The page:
CLASS OF 2022
Gracious would like to be a journalist when she grows up. She plans to work hard in this dynamic and competitive world in order to lift her family from poverty. Gracious comes from a single parent household. Her mom is a casual laborer in Nairobi and could barely afford to pay for Gracious’ school fees when she was in elementary school. A few years ago, Gracious was forced to drop out of elementary school to find work that would help supplement her mom’s income and keep them afloat. Gracious is lucky to have wonderful teachers who looked out for her in her time of need, and helped her get back to school. They not only helped pay for her school fees but also tutored her and provided her with basic school supplies. When she graduated from elementary school last year, she was one of the top students in the Kenya national exam (KCPE). Gracious is now a freshman in high school. She has officially embarked on her journey of becoming a journalist.
Immaculate is the last born in a family of five. Her father, who had been supporting the family financially, is currently sick and on dialysis. What this means is that most of her family’s income is being spent on his health. Immaculate’s family struggled with paying her school fees through middle school. She is now in high school on a Rehema scholarship. Immaculate would like to be a doctor. When she grows up, she plans to build an orphanage to help the many helpless and homeless children in Kenya.
None of Susan’s siblings has gone beyond middle school. Her parents were unable to pay for her older siblings to go to high school and so they dropped out. Her dad is a herdsman and her mom makes mats for a living. Susan has a physical disability and cannot physically assist her mom with household chores or her mat making business. Despite this, she has been able to do well in school and in KCPE, the national exam for students matriculating into high school. When Susan wrote to us, she was worried that because of her family’s socio-economic status, she would be forced to dropout of school as well. Susan fretted about her disability because she worried that if she stopped her education, she would not be able to find a vocation that required physical exertion as her siblings had (one is a fisherman and the other works as a house maid). She now has a dedicated sponsor through Rehema. When Susan graduates high school in four years, she will be the first member of her family to achieve this dream. She not only intends to finish high school, but also plans to go to college for her nursing degree.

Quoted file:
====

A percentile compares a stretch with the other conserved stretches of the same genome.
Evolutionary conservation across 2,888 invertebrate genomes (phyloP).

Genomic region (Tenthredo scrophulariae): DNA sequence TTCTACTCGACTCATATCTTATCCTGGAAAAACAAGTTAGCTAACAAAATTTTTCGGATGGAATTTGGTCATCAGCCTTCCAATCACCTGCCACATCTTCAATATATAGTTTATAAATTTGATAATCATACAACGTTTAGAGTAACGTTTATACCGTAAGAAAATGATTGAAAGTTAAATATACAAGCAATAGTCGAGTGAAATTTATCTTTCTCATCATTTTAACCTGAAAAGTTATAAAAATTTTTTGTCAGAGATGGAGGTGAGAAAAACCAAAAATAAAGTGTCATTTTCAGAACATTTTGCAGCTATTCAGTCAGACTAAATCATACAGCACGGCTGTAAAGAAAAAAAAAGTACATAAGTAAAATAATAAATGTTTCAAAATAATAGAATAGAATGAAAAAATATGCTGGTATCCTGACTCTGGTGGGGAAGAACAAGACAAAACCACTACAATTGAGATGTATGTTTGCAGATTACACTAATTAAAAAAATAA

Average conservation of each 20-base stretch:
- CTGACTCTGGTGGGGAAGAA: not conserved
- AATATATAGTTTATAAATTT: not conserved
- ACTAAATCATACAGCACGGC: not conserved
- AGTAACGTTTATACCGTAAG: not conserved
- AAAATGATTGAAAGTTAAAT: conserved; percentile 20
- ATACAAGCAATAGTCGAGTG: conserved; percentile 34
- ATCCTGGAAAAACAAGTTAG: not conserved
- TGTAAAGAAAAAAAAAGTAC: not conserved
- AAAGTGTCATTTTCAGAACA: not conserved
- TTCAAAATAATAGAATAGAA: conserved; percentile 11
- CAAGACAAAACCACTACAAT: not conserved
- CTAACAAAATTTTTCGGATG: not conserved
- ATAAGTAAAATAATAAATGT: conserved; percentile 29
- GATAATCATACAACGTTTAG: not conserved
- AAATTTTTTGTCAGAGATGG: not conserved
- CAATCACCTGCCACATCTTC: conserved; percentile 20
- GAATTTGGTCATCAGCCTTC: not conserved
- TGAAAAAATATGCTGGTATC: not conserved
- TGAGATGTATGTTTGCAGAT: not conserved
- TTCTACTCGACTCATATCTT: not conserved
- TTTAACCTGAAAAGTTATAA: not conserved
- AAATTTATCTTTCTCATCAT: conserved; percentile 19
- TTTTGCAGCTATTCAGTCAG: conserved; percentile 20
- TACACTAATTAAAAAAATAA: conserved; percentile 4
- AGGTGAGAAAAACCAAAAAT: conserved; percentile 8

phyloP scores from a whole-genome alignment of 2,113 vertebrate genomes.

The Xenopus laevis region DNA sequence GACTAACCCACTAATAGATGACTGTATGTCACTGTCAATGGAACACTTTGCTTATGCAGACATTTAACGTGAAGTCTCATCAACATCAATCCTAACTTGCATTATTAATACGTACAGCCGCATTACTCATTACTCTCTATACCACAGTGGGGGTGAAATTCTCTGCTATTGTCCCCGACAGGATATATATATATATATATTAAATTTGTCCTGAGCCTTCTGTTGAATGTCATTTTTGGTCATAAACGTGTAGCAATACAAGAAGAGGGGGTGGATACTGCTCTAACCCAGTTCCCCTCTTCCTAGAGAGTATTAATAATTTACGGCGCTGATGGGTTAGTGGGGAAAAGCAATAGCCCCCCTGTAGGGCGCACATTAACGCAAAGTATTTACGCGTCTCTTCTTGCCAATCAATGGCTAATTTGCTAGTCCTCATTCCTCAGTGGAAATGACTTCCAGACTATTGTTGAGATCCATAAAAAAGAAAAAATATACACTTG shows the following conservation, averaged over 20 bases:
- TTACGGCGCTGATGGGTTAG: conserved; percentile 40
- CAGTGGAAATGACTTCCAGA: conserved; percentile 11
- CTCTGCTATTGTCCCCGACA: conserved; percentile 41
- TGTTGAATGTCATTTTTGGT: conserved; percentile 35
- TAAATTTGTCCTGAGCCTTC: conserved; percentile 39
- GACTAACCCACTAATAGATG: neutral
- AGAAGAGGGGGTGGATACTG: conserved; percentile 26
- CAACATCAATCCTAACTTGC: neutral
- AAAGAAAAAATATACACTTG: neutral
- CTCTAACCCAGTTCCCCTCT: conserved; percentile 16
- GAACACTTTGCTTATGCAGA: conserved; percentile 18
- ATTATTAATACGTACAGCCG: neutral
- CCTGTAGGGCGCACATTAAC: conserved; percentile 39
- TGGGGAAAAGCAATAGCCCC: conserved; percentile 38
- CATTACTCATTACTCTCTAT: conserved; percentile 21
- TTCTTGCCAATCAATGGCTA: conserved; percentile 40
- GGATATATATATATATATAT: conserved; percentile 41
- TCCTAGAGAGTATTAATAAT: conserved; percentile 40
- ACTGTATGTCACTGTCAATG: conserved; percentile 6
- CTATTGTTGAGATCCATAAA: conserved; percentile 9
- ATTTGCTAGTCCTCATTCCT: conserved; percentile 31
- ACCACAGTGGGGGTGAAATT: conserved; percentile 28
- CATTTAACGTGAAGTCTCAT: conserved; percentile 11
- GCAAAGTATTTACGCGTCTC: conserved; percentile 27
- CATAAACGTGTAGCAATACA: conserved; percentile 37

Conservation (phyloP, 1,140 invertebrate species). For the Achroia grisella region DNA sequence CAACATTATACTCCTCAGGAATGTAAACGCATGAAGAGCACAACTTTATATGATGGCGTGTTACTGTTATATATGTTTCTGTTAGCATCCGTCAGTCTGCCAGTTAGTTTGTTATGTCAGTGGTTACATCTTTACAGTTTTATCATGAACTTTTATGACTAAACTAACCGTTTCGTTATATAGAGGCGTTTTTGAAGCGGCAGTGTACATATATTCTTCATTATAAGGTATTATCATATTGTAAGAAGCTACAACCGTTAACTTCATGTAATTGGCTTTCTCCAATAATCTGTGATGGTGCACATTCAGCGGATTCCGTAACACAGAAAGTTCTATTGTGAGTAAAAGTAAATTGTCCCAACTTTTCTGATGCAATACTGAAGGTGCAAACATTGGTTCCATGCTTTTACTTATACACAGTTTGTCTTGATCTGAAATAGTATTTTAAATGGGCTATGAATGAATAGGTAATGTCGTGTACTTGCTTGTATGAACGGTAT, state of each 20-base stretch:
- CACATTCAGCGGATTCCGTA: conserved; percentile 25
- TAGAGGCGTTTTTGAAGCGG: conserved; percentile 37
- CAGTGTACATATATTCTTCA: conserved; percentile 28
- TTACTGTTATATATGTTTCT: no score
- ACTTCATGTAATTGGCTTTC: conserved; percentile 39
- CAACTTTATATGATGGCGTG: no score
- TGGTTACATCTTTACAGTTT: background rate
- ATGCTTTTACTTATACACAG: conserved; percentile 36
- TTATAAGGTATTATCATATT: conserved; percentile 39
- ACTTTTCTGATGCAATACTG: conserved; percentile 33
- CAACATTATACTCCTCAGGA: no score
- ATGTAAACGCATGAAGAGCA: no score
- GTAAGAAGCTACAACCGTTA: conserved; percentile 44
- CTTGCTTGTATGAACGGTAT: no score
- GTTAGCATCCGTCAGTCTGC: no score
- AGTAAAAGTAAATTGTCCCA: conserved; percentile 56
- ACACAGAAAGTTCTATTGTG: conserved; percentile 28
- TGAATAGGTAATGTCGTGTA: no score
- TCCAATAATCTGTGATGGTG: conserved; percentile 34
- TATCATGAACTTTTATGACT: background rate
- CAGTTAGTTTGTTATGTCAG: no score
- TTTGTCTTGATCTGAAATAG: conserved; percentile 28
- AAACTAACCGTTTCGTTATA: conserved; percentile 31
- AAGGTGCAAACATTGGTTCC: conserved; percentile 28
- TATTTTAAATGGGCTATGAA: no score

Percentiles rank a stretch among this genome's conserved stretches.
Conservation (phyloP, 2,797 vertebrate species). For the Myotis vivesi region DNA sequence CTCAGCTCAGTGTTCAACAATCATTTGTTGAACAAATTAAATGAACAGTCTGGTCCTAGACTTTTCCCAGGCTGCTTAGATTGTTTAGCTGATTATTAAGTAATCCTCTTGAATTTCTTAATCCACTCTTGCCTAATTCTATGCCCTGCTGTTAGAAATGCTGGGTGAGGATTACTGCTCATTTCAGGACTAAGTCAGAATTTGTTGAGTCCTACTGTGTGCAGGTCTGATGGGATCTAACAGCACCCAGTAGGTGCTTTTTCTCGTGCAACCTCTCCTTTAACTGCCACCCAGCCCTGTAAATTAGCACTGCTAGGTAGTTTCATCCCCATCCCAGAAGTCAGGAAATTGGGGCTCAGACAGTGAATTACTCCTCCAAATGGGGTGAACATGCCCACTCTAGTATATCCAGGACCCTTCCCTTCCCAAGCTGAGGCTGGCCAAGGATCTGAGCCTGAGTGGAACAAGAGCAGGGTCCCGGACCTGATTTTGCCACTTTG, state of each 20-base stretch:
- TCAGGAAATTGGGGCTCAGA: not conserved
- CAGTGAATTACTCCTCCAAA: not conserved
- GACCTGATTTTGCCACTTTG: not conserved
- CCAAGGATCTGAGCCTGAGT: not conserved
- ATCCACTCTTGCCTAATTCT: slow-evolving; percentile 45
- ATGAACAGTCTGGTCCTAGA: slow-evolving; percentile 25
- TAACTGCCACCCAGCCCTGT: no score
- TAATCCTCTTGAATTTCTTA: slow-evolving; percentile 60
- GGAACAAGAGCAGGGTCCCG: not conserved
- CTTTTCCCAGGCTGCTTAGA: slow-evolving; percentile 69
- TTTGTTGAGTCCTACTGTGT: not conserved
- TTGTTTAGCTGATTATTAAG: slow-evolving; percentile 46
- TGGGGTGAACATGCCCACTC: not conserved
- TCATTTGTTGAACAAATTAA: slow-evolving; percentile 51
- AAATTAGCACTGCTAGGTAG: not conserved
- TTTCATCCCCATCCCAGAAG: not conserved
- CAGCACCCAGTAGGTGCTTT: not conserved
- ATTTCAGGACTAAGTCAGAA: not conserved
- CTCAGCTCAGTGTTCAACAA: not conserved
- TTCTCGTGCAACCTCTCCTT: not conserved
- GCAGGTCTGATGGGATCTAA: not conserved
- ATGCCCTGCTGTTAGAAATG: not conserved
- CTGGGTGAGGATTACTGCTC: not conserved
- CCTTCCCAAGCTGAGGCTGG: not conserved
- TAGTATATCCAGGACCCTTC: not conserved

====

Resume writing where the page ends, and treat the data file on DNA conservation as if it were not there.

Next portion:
Alfred’s father passed away when Alfred was only eight years old and left behind a pregnant wife and three young children. Soon after his dad’s death, his grandfather and extended family disowned them and evicted them from their father’s property. They were left destitute and with no choice but to move to the Mkuru kwa Njenga slums in Nairobi. Here, they depended on well wishers for their upkeep and basic needs until Alfred’s mom could find work to sustain her young family. A few years ago, Alfred's grandfather had a change of heart and took his son’s family back in and helped raise Alfred and his siblings. Unfortunately, the hope for a more stable life was short lived as his grandfather was diagnosed with cancer last year. He is currently seeking treatment which is very costly and he has therefore been unable to continue helping his son’s widow and family. Alfred is a strong and confident young man with a bright future ahead of him. We are happy that Rehema is able to offer him a scholarship to continue with his education and be a beacon of hope for his family.